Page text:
9. Adopt (Or Remind Employees About) a Policy Regarding Government Interviews

You cannot direct employees not to cooperate with the government; that direction obstructs justice. However, you can inform potential interviewees that they have the right to have counsel present during any interview, and it is their right to be interviewed or not. Employees also may want counsel during government interviews. Your company should know in advance whether it will provide (and pay for) that service. Agents do not have to provide Miranda warnings to interviewees who are not in custody. They will often approach a witness in a non-confrontational setting to catch them off guard. If the person knows their rights in advance, they will be better protected in case of an interview.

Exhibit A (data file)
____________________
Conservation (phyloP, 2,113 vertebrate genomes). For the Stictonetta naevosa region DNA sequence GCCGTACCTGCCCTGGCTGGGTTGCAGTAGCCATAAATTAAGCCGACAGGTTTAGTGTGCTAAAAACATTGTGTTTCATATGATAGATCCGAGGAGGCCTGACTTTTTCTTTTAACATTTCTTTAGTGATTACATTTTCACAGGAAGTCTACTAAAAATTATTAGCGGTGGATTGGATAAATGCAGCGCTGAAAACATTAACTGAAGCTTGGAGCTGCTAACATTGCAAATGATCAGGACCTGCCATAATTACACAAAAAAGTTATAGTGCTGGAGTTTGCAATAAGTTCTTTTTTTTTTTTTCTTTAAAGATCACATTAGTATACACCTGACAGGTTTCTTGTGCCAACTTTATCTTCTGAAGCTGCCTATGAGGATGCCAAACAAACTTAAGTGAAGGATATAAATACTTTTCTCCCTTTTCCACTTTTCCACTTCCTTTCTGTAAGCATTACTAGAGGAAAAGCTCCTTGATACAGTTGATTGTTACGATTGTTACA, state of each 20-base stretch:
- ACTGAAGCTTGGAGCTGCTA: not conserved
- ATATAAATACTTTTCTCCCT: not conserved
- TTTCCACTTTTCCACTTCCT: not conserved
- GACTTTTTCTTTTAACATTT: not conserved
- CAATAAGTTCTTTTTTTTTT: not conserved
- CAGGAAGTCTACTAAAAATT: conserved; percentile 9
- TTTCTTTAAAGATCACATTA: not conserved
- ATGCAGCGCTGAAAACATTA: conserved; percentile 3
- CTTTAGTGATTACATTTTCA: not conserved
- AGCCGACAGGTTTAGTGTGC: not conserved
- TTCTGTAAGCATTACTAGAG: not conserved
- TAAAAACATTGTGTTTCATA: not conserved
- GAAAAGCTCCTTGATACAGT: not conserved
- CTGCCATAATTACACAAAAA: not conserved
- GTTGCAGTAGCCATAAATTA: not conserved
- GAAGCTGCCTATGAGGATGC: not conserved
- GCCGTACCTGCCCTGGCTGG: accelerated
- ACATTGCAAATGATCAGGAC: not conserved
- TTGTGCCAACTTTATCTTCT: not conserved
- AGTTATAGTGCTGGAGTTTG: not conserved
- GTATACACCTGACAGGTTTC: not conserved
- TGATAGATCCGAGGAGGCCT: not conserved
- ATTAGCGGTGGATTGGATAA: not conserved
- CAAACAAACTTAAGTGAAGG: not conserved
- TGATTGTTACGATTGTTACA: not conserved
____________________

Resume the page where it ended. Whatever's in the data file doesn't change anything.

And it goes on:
10. Prepare Now

The government has greatly increased resources applied to health care fraud investigations, and it is a mistake to assume you are immune from scrutiny. Update (or implement) your compliance plan. Treat potential whistleblowers with respect. Mine your own data for outliers. And act on all material complaints. If the government later investigates you, this preparation will permit you to take advantage of safe harbors and other remedies that will lessen the impact of close scrutiny.

Region: United States
Interest Area: Government
The information in any resource collected in this virtual library should not be construed as legal advice or legal opinion on specific facts and should not be considered representative of the views of its authors, its sponsors, and/or ACC. These resources are not intended as a definitive statement on the subject addressed. Rather, they are intended to serve as a tool providing practical advice and references for the busy in-house practitioner and other readers.